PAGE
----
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From "Dennis E. Hamilton" <orc...@apache.org>
Subject 2015-08-26 Role of the Chair
Date Wed, 26 Aug 2015 22:27:20 GMT
[BCC to the AOO PMC]

>From the Chair,

It is useful to know some specifics concerning the role of a Project Management Committee
(PMC) Chair.   This is what I rely on as guidance for carrying out my responsibilities.

**PLEASE NOTE** It might appear in the material below that the Chair is in a position to be
the (benevolent?) dictator of the PMC and the project.  
   That is not the case.  
   The technical decisions and detailed work fall to the PMC, the committers, and, for Apache
OpenOffice, the community of contributors all the way out to end-users who submit bugs, complaints,
and requests for assistance in difficulties of successful use.  
   You might say that the Chair has oversight on how well that activity is managed and fits
under the umbrella of the Foundation.  This is not about technical direction to the extent
there is no collision with over-riding ASF policy (e.g., in handling of IP).
 
THE PMC AND HOW IT OPERATES

Since the PMC Chair is a member of the PMC, an useful place for that important context is
the "Project Management Committee Guide" at <http://www.apache.org/dev/pmc.html>.

The section on "PMC Required Policy" is very brief and to the point.  An aspect of PMC activity
that is questioned from time to time is where the PMC conducts its business.  The final section
of the required policy establishes *strict, mandatory* limitation on what PMC deliberations
are allowed on private mailing lists under "Conduct Project Business on Mailing Lists."  

Everyone on the AOO PMC must understand and respect the "PMC Required Policy," including myself.
 We're fully capable of it, despite what are seen as excessive private discussions in the
past.

THE CHAIR OF THE PMC

For the Chair, the "PMC FAQ" section provides two additional explanations about what is expected.

First, all the way down at "Changing the PMC Chair" there is an important link to "Why are
PMC Chairs officers of the corporation, 
<http://www.apache.org/foundation/faq.html#why-are-PMC-chairs-officers>.

Some general duties are described in the earlier "PMC FAQ" section on "What Are the Duties
of the PMC Chair and How To Perform Them?"   Beside required administrative activities, there
is this particular guidance:
 
  "Remember, that, as in any meeting, the chair is a
   Facilitator and their role within the PMC is to
   Ensure that everyone has a chance to be heard and 
   to enable meetings to flow smoothly.  There is no
   Concept of 'leader' in the Apache way."

This section also links to an additional definition of PMC and Chair at <http://www.apache.org/foundation/how-it-works.html#pmc>.
 This is important for understanding the relationship of the Chair to the Board:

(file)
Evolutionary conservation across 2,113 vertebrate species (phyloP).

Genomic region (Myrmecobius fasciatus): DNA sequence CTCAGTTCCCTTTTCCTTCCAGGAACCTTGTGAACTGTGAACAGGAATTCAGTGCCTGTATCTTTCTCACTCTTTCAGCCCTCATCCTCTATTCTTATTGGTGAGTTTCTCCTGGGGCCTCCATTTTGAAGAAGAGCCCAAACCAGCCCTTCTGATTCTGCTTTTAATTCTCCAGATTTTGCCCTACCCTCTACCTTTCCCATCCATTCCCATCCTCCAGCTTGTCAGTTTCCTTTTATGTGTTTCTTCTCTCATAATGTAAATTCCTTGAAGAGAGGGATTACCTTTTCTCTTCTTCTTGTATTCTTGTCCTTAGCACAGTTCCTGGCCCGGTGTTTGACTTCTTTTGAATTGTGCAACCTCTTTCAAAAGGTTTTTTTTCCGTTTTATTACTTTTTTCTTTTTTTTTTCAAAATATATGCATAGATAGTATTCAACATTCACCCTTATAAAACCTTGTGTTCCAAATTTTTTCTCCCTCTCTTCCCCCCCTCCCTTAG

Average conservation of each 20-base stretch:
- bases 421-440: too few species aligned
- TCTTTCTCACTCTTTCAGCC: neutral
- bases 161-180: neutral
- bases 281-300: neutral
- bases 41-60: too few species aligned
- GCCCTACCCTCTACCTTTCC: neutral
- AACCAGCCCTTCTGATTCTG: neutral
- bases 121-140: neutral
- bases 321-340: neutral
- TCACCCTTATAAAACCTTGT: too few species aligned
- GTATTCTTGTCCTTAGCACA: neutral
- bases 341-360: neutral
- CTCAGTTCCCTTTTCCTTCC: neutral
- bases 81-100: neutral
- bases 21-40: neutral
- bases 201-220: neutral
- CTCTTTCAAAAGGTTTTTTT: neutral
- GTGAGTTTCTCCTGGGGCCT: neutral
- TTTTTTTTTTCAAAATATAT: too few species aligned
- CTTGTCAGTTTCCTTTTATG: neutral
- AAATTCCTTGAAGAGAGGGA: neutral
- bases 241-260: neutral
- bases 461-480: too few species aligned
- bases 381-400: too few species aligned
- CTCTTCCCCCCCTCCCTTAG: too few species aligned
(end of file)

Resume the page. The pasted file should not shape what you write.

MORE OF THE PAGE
"The chair of the PMC is appointed by the Board and
    is an officer of the ASF (Vice President).  The 
    chair has primary responsibility to the Board, and 
    has the power to establish rules and procedures for 
    the day to day management of the communities for which
    the PMC is responsible, including the composition of 
    the PMC itself."

Finally, there is reference to section 6.3 of the Bylaws of 
The Foundation.  The section is essentially the origin of
the description above, in its final statements:

   "Subject to the direction of the Board of Directors, the
    chairman of each Project Management Committee shall be
    primarily responsible for project(s) managed by such
    committee, and he or she shall establish rules and 
    procedures for the day to day management of project(s)
    for which the committee is responsible.

   "The Board of Directors of the corporation may, by 
    resolution, terminate a Project Management Committee
    at any time." 

BEYOND THE DRY STUFF

It might seem that this could be very heavy-handed and dry.

In practice, the philosophy on establishment of sustainable communities that produce software
in the public interest involves very great patience and tolerance for how communities come
together and ultimately thrive.  The idea is for communities to work out a way of working
that achieves the purposes of the project and the over-arching ASF principles on how the public
good is served, and being able to sustain the project for as long as that is important.  

At the ASF, I don't expect to ever see a counterpart of the business-world "public hanging"
and those who call for them need to understand this is not how the ASF operates.  Period.
 These examples, also from the FAQ, may be informative:

  <http://www.mail-archive.com/community@apache.org/msg03961.html> 

  <http://www.mail-archive.com/community@apache.org/msg04005.html>

I don't need to write any further on this subject.  If there is any question about actions
on my part as Chair, please check this and the source documents.  If I appear to be unfaithful
to this, shout out and let's clean it up.

Now to the work at hand.










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